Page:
107 years ago, this month, on 18th June 1912, one of the most remarkable discoveries ever made was unearthed in London. 1912 was the wettest year on record. Workmen were clearing a site at 30/32 Cheapside, close to St. Paul’s Cathedral. As they worked away in the mud and rubble, their picks hit upon a small chest buried below what had been a 17th century building.
You can imagine the workmen downing tools and crowding round to open it up. No one could have been prepared for the surprise hidden within. As they lifted the lid to view the contents, they were amazed to see the gleaming of gold and a sparkling of beautiful gems which had not seen the light of day for at least two and a half centuries. There were over 400 items of gems and jewellery.
The ‘Cheapside Hoard’ as it became known contained both finished and unfinished jewels, loose stones and precious metal. These are believed to be the stock in trade of a working goldsmith or possibly a customer’s items that had been left for safe keeping. What they had discovered was in fact a time capsule.
Nobody knows just when the hoard was buried but it is believed to be in the first half of the 17th century. Nobody knows who buried it and nobody knows why it was buried although there are some theories.
Most of the hoard was acquired by a well know antique dealer of his day known to the navies as ‘Stony Jack’ Lawrence. Although no doubt earning a profit, he helped the Museum of London to seek out any artifacts that might be unearthed on building sites throughout the City.
In 1600, London was more or less contained within the original city walls. Smithfield was outside the city and there were just a few houses strung out between the separate cities of London and Westminster. Hatton Garden was still a garden on the edge of the countryside.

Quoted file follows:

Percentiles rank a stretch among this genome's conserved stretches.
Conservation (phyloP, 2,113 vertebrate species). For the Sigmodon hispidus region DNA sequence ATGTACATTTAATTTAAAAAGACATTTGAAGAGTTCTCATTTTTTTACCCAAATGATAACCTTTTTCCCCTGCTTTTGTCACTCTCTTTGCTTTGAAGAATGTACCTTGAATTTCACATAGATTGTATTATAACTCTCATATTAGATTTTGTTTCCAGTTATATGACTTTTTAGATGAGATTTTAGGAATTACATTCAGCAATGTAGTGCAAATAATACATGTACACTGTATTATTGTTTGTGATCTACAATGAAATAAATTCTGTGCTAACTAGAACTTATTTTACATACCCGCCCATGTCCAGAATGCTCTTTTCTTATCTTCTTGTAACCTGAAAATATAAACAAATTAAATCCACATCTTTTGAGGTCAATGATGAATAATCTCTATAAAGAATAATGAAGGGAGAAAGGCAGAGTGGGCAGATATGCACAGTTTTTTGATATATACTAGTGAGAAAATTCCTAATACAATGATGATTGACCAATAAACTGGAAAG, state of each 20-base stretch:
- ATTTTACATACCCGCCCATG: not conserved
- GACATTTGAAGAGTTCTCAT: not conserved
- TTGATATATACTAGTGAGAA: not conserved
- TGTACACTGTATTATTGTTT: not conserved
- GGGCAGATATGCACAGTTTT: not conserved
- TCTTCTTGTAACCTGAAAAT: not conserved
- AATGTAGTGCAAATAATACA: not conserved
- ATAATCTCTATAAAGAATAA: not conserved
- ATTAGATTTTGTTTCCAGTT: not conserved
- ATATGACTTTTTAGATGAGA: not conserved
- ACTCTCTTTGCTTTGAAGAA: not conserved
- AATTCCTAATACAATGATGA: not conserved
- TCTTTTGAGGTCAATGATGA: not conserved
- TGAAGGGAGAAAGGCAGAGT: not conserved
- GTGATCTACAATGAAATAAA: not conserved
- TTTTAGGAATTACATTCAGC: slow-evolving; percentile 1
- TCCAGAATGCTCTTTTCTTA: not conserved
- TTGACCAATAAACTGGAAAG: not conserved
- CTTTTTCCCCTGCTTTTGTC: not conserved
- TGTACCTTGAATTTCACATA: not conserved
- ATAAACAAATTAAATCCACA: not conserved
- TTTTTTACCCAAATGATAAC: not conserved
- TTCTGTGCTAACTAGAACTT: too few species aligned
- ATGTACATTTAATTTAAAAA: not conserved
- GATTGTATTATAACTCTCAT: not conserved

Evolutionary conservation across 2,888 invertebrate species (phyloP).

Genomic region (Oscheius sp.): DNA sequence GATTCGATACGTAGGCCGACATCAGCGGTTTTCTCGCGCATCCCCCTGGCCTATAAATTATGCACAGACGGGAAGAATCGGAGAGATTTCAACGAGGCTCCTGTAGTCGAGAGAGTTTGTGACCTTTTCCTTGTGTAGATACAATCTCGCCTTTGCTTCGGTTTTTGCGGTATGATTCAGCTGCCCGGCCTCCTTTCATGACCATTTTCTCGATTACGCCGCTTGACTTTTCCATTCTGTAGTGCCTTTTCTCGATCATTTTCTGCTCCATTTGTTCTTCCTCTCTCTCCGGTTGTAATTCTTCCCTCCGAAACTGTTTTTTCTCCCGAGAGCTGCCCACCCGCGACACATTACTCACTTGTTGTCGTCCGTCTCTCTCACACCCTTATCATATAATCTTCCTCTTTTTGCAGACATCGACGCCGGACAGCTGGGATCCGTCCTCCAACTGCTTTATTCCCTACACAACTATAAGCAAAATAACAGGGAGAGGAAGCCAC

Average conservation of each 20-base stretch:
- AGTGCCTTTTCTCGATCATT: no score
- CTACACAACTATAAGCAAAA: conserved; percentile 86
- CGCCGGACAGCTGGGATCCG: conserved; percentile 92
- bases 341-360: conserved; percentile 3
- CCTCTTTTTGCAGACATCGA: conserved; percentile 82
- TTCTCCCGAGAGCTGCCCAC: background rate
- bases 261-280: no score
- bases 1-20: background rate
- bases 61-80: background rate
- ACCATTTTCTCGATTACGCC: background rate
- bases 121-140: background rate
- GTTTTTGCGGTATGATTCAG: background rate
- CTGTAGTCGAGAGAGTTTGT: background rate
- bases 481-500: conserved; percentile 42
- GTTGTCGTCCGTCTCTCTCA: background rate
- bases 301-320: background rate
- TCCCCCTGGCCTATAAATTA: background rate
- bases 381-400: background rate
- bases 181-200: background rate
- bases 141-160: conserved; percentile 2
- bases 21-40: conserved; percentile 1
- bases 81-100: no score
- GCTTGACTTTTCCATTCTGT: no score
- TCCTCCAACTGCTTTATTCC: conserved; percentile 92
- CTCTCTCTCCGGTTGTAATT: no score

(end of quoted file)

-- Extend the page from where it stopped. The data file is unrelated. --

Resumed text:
Cheapside in 1600 was the major shopping thoroughfare for the City of London. The site where the discovery was made had been owned by the Worshipful Company of Goldsmiths, whose Hall is just around the corner in Foster Lane. Cheapside was the Bond Street of its day. In 16th century you had to be a Freeman of the City of London and have served a seven-year apprenticeship to sell your wares within the City.
One of the most striking features of the hoard is the variety and quality of the gem stones; emeralds from Colombia, golden beryl from Brazil, sapphires, moonstones and spinels from Sri Lanka, rubies, diamonds and garnets from India, lapis and turquoise from Afghanistan, malachite from Russia, and much more.
There were no hallmarks on any of the items to give a clue to their age, even though hallmarking had been established in 1300. However, among the ancient gems, there were two items which give some indication of when the hoard might have been buried: One is a watch with the maker’s name inscribed – G Ferlite. His best work was done around 1610. The other item, which is even better, is a carnelian seal engraved with a heraldic badge. This was evidence that the hoard was buried after 1640/1.
The trade was not immune to the suffering caused by the civil war of 1642 to 1651 or the plague of 1665 when many of London’s goldsmiths died. The final blow to trade in the City of London was the great fire in 1666.
Was the hoard buried to protect it while the owner went off to fight in the war? – was he lost in battle and his secret with him? Did the owner escape from London during the plague never to return? Or, perhaps like the famous Parmesan cheese of Samuel Pepys, was the hoard buried to protect it from the fire? We will never know. For over 250 years the cellar at 30/32 Cheapside kept its secret. Although the hoard has been recovered, the mystery remains.
When the Museum of London moves to its new location at Smithfield in 2022, there will be a special display of the Cheapside Hoard.